Security Interests Outside the Maghrib

Security Interests Outside the Maghrib

Under Ahmed Ben Bella, independent Algeria's first president, the government actively supported a host of anticolonial struggles throughout Africa. Algeria became a leading contributor to the African Liberation Committee of the Organization of African Unity (OAU), which was designed to coordinate and aid African liberation movements. In 1963 the government provided training to 1,000 guerrillas from Mozambique, South Africa, and Angola. More controversially, Ben Bella's government also sponsored efforts to overthrow independent African governments that were considered to be reactionary or too closely linked to former colonial powers. Notably, during this time the Algerians supported insurgencies against the governments of newly independent Congo (former Belgian Congo, present-day Zaire), Niger, and Morocco. Ben Bella's activism, however, was ineffectual in weakening the opponents at which it was aimed. Critics charged that his stance was merely symbolic, designed to enhance the president's prestige among the "radical" bloc of African and Asian states and, by extension, to bolster his political position within Algeria.

After Ben Bella's overthrow in 1965, the Boumediene government turned its attention to domestic development issues and limited its direct involvement in destabilizing foreign governments. As a matter of principle, however, the new regime soon started assisting a number of revolutionary groups and liberation movements and allowed their representatives to operate in Algiers. These groups included liberation movements opposed to the regimes in Portuguese Africa, Southern Rhodesia (present-day Zimbabwe), South Africa, the Republic of Vietnam (South Vietnam), Israel, and others. International terrorists associated with Italy's Red Brigade, the Federal Republic of Germany's (West Germany) Baader-Meinhof Gang, and the Black Panthers, composed of radical American blacks, were granted sanctuary and support. Aircraft hijackers were allowed to land in Algeria and were often granted asylum until, under international pressure, Boumediene abandoned the practice in 1978.

An important element of Algerian security policy has been the leadership's attitudes toward Israel and the Palestinian nationalists--attitudes that were underscored by Algeria's military contributions during the June 1967 and October 1973 Arab-Israeli wars. Immediately after the 1967 conflict, the Algerians sent more than fifty aircraft to Egypt to replace some of those lost in the war. Algeria also reportedly sent small contingents of infantry and artillery to reinforce the Egyptians. Algeria's contribution to the October 1973 War consisted of a number of air force units that joined Egyptian forces on the Suez front and two medical teams that were dispatched to the Syrian front. Although the direct involvement of Algerian forces in these conflicts was minimal, Algeria apparently drew important lessons from Arab shortcomings against Israeli military power. Soon after the Arab defeat in 1967, Boumediene inaugurated conscription. Later, the Arabs' initial successes in the 1973 war using modern Soviet-supplied antiaircraft and antitank missiles were believed to have influenced Boumediene's decision to upgrade his armed forces with large purchases of sophisticated Soviet weaponry.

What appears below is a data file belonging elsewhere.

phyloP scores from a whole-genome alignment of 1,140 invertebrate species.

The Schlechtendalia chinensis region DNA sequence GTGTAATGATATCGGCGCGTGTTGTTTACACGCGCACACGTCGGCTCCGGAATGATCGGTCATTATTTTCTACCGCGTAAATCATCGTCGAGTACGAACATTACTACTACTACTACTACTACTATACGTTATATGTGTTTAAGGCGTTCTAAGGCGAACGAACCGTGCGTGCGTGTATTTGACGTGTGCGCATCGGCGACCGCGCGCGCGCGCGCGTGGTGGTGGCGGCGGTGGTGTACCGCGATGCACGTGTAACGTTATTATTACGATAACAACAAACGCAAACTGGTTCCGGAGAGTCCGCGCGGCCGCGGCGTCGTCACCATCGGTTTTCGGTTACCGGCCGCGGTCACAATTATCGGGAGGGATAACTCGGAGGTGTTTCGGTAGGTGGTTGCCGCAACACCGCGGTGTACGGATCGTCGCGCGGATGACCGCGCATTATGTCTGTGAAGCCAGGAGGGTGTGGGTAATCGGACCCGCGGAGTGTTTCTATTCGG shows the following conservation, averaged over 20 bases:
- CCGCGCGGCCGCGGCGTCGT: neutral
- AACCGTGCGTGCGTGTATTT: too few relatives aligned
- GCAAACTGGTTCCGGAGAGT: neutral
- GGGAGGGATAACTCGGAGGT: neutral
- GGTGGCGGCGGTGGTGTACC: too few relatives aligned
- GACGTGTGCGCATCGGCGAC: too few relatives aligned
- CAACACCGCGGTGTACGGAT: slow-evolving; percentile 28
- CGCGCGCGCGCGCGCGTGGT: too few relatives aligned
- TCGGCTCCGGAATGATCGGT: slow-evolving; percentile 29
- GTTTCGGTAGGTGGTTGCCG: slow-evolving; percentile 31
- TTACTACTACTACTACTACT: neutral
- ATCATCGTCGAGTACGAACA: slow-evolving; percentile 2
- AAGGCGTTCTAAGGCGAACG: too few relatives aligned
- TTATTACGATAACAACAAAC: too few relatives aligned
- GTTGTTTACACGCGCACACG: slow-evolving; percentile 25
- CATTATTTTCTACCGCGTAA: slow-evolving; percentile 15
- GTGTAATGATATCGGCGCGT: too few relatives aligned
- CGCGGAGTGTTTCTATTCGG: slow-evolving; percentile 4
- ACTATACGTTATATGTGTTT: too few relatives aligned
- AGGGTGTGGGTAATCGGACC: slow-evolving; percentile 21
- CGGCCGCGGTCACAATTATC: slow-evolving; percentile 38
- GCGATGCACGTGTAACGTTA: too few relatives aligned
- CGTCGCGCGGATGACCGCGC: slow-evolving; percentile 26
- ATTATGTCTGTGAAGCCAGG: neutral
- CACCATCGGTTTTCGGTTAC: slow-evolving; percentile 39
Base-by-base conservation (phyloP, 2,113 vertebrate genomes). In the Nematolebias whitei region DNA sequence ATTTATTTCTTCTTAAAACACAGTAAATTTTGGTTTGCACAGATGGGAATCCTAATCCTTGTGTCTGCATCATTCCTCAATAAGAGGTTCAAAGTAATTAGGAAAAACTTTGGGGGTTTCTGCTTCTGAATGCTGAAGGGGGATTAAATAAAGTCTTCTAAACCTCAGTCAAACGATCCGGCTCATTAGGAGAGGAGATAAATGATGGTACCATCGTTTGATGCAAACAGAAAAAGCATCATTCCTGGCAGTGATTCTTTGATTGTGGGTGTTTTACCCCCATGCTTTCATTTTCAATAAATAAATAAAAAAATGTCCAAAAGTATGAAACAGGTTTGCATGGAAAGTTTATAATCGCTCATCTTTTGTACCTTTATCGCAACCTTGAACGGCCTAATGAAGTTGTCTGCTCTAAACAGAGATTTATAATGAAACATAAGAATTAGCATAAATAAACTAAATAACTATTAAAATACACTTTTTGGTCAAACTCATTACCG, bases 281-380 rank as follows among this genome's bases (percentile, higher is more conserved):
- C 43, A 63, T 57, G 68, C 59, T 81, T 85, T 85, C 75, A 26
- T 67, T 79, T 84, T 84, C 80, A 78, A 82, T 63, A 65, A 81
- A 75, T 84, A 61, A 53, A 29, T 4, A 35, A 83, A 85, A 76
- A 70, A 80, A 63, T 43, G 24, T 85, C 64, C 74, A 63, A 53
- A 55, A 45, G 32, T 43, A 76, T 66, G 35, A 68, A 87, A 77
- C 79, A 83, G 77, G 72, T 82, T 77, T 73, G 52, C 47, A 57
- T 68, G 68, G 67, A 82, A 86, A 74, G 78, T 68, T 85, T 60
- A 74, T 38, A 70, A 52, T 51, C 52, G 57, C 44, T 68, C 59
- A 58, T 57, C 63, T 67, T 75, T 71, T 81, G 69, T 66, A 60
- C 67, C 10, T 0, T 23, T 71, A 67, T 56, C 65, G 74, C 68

Although several liberation movements were still permitted to maintain offices in Algeria after Benjedid came to power in 1979, the government was no longer a major sanctuary for terrorist groups operating abroad. It drew a distinction between terrorism, which it condemned, and violence on the part of national liberation movements, which it considered possibly legitimate. Algeria, however, has refused to sign international agreements intended to counter acts of terrorism. In addition, a representative of the Palestinian terrorist Abu Nidal Organization was allowed to remain in Algiers despite a number of attacks against Arab and Western targets and against its Palestinian opponents in Algeria. Representatives of two other terrorist groups--the Palestinian Islamic Jihad and the Palestine Liberation Front--appeared on national television to rally popular support for Iraq after the Iraqi invasion of Kuwait in 1990.

Algeria continued to back the Palestine Liberation Organization (PLO), whose efforts against Israel had long been viewed by Algerians as similar to the struggle against the French by their own revolutionaries. Although Algeria, like other Arab countries, was unable (or unwilling) to help the PLO resist the Israeli invasion of Lebanon in 1982, Benjedid's government allowed between 1,000 and 2,000 of the guerrillas evacuated from Beirut to establish themselves in military camps in Algeria. Algeria focused its main efforts on mediating among various Palestinian factions rather than supporting a resumption of PLO military activity.


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